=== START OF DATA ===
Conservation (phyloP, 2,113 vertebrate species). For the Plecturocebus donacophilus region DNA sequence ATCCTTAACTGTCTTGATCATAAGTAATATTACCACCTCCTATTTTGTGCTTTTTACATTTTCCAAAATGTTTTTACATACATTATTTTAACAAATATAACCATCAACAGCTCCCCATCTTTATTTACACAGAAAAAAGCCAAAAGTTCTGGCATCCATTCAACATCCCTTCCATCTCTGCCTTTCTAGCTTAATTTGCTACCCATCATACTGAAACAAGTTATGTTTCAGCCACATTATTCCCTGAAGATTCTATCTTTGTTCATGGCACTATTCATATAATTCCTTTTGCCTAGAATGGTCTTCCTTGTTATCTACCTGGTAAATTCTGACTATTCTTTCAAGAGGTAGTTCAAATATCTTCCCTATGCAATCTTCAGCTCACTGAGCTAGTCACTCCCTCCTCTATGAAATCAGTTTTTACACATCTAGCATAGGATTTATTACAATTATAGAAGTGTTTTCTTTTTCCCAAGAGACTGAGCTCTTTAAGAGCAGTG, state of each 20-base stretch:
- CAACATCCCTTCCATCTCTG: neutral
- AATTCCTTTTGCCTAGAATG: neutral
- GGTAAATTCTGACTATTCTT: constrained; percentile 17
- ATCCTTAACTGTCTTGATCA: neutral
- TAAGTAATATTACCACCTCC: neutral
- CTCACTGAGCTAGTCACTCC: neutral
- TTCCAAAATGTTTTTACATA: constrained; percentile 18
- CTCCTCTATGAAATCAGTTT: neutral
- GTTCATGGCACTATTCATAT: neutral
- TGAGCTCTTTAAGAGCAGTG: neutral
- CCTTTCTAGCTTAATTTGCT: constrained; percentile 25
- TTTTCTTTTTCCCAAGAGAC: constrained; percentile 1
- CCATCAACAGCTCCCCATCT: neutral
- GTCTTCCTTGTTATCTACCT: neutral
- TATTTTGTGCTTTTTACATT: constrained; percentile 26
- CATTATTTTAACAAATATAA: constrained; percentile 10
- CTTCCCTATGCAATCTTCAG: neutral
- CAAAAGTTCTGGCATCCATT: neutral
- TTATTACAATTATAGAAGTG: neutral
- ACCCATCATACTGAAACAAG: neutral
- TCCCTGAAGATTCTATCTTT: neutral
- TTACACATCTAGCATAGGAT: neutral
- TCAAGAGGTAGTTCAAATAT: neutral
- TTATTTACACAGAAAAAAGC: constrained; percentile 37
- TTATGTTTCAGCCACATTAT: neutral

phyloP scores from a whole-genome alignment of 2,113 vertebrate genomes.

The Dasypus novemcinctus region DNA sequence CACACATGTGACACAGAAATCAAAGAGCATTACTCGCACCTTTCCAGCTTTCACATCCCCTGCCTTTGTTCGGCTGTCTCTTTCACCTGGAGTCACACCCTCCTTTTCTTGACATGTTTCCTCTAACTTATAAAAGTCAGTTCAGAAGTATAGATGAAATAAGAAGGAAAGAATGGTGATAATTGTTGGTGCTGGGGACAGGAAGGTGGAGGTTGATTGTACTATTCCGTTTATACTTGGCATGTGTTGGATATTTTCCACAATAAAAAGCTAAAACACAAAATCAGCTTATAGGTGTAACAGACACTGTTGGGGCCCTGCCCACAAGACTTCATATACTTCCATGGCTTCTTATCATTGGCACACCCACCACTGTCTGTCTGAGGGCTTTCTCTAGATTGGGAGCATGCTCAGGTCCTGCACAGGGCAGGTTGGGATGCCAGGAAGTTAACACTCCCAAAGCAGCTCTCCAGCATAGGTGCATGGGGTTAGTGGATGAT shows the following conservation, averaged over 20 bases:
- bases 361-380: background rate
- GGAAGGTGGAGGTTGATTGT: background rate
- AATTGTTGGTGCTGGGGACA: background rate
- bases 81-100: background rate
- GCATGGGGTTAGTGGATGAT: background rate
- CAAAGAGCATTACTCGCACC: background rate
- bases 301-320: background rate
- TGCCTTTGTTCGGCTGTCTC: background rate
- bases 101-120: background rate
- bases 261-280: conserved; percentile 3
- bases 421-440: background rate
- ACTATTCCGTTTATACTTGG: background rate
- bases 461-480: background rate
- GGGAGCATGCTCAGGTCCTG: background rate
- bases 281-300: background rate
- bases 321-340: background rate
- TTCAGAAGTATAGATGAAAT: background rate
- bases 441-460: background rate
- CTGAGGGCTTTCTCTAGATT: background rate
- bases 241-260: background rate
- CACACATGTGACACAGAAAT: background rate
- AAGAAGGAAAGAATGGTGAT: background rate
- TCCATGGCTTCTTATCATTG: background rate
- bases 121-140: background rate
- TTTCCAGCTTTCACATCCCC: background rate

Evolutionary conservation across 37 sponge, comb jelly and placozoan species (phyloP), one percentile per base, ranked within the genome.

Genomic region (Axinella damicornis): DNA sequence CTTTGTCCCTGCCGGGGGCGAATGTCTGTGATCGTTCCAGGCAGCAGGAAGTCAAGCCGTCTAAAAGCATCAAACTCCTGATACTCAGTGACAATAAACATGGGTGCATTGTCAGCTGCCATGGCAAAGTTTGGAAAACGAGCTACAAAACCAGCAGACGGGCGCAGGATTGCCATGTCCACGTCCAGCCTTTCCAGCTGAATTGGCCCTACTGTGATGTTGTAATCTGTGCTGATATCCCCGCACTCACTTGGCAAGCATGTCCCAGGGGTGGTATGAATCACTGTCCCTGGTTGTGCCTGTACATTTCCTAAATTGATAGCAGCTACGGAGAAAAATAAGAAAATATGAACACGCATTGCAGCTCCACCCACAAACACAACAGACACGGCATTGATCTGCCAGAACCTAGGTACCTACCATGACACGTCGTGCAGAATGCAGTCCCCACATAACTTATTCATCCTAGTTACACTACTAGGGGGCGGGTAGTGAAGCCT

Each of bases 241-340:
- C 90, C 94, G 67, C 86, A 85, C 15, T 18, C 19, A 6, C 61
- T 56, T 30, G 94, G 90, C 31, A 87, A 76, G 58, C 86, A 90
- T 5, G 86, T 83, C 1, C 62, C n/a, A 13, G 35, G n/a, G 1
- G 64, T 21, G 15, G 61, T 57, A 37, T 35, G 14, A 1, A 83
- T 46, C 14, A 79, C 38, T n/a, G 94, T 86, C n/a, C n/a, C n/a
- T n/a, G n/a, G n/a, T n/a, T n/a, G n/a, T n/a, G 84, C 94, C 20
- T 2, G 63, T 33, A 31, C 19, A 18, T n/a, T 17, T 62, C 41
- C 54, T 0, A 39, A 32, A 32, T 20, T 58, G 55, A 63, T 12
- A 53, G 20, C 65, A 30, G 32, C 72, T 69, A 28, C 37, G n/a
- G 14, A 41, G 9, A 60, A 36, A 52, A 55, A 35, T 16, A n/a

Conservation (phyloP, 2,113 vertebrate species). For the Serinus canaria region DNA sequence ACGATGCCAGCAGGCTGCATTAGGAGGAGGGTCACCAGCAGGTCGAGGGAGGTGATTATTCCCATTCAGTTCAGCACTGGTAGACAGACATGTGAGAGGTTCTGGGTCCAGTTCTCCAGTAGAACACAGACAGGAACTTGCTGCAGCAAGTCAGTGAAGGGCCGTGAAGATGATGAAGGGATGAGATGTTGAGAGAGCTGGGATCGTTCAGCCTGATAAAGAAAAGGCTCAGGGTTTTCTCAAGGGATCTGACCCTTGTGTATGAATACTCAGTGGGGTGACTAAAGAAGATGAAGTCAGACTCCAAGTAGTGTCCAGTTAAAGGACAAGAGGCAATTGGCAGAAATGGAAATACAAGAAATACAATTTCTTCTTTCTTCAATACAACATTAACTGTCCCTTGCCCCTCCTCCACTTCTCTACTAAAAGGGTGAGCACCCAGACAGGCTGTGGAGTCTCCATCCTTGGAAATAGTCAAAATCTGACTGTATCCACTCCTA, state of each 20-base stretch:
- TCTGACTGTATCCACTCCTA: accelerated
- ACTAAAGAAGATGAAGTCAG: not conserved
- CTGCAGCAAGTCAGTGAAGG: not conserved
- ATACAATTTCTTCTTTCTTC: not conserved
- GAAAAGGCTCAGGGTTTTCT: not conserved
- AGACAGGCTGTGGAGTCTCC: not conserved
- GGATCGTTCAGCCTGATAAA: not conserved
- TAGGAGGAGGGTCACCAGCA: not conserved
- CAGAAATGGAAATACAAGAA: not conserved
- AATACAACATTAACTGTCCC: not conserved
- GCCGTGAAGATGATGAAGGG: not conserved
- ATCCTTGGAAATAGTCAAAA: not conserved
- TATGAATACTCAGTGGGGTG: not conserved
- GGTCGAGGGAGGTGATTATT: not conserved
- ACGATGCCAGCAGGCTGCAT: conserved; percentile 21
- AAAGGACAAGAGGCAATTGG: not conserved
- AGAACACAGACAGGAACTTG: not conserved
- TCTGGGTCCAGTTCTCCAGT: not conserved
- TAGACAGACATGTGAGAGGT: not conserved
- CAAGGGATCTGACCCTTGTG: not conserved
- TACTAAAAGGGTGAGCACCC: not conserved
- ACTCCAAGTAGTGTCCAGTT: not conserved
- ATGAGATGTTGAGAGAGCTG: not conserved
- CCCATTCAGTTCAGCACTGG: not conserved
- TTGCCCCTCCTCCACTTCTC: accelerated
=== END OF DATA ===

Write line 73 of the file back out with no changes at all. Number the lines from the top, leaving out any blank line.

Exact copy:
- AGACAGGCTGTGGAGTCTCC: not conserved